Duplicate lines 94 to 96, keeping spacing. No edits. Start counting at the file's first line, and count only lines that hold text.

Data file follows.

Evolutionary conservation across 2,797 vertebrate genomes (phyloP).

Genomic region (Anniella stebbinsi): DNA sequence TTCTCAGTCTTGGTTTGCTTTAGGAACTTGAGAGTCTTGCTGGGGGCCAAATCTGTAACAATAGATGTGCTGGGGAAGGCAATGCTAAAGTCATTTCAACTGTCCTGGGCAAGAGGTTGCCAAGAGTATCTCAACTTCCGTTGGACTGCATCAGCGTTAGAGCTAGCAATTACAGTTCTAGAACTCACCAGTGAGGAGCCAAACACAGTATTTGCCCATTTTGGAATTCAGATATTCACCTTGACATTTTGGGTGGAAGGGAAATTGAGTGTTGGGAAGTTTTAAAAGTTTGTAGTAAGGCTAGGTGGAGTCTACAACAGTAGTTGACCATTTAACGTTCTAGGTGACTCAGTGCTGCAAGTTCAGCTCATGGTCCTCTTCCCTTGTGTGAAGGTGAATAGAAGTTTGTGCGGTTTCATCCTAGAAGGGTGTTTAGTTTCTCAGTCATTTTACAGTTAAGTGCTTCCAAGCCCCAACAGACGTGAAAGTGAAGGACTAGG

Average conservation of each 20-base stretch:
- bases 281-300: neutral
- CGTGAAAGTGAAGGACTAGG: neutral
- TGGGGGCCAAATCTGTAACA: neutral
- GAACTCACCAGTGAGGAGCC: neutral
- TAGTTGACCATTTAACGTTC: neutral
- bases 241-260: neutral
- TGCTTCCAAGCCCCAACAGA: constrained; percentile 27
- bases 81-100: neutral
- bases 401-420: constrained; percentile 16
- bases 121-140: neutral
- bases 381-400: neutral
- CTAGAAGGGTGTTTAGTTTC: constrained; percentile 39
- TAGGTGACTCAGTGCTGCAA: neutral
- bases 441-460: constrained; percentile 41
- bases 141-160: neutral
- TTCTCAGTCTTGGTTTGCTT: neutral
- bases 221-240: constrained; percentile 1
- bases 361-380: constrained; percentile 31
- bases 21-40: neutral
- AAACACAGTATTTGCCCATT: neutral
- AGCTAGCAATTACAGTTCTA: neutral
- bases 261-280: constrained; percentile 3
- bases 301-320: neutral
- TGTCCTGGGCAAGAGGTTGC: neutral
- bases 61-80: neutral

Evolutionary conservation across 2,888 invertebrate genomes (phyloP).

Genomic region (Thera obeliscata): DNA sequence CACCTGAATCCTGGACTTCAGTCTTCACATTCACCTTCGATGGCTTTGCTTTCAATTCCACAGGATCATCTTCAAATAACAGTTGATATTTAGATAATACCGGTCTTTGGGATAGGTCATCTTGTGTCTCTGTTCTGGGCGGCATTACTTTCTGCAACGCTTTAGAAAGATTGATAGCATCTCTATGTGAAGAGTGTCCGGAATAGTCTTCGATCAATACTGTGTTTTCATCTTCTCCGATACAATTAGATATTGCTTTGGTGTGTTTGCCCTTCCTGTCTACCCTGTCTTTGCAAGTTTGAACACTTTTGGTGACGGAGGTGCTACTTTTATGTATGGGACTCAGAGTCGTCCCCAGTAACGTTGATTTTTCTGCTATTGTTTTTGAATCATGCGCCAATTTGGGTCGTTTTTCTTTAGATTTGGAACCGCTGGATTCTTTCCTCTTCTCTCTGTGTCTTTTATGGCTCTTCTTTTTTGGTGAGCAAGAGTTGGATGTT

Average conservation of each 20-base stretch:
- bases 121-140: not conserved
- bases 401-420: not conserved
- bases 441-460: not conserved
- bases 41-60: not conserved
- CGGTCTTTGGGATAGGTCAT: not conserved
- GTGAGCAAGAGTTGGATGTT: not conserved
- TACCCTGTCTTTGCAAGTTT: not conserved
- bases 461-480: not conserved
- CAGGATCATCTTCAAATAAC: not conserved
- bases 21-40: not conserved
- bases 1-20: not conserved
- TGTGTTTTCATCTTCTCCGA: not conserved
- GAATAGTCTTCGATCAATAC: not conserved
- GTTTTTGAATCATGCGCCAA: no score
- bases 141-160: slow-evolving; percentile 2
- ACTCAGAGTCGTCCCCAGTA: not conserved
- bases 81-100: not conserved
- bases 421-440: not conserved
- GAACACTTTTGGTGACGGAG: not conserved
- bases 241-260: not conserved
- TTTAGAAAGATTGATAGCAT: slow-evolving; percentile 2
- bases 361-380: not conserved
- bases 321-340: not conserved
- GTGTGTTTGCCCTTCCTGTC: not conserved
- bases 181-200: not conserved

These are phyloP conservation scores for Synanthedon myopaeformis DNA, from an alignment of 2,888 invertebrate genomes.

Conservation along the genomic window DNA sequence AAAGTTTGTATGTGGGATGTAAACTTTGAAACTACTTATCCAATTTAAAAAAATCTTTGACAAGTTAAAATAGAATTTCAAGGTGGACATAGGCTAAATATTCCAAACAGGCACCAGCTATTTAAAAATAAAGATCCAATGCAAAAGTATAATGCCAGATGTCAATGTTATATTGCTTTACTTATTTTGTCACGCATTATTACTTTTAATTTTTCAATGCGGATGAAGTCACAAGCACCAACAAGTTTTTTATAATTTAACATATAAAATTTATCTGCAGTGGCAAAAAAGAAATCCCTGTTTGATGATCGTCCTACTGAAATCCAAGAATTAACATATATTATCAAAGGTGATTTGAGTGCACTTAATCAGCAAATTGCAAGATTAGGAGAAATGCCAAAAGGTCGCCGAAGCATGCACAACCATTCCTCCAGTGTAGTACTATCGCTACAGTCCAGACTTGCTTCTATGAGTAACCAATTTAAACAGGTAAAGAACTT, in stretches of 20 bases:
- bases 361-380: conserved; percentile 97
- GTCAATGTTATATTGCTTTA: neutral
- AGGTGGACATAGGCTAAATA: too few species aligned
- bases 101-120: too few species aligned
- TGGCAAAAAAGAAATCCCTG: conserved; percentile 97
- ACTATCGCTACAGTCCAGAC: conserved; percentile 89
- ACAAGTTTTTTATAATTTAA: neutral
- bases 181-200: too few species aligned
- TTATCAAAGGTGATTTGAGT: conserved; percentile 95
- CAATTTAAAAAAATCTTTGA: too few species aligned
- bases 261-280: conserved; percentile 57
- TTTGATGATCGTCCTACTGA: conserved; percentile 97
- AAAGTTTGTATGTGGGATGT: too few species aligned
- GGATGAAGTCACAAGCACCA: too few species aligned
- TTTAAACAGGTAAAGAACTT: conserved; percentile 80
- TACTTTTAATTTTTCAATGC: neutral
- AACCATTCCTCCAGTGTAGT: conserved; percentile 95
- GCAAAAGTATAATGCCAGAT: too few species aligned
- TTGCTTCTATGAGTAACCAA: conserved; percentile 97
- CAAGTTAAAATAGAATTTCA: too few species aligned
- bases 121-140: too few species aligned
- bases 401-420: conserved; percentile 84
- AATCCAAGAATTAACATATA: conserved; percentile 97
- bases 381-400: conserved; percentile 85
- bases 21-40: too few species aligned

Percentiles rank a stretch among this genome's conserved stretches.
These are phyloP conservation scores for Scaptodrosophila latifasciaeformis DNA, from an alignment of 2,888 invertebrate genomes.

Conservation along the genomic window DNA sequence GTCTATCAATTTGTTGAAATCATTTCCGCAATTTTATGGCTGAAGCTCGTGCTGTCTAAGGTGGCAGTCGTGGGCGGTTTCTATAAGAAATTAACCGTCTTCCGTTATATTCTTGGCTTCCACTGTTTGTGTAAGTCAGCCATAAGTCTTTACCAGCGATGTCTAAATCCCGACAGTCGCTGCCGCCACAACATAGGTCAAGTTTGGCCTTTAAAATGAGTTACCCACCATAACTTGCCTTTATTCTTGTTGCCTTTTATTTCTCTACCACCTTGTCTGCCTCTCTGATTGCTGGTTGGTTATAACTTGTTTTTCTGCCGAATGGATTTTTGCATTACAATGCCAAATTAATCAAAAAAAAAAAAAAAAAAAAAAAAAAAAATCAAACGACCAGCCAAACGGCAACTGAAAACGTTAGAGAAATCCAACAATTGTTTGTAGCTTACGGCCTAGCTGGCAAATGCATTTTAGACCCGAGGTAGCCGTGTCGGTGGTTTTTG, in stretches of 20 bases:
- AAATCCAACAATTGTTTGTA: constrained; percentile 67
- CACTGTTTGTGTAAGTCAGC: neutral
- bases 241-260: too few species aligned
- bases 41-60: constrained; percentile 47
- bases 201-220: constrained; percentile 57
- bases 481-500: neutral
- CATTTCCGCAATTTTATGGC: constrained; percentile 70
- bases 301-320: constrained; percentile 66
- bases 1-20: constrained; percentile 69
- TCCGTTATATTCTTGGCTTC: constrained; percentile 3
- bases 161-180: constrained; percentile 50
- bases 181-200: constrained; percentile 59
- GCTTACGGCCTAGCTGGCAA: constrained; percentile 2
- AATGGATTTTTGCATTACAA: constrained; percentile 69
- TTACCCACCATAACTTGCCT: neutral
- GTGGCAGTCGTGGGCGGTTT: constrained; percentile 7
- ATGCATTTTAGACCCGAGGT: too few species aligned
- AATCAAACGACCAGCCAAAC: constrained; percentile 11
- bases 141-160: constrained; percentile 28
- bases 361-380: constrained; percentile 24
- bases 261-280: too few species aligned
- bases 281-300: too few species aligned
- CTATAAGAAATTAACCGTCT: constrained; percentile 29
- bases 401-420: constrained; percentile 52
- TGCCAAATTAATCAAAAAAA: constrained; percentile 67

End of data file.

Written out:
- bases 301-320: constrained; percentile 66
- bases 1-20: constrained; percentile 69
- TCCGTTATATTCTTGGCTTC: constrained; percentile 3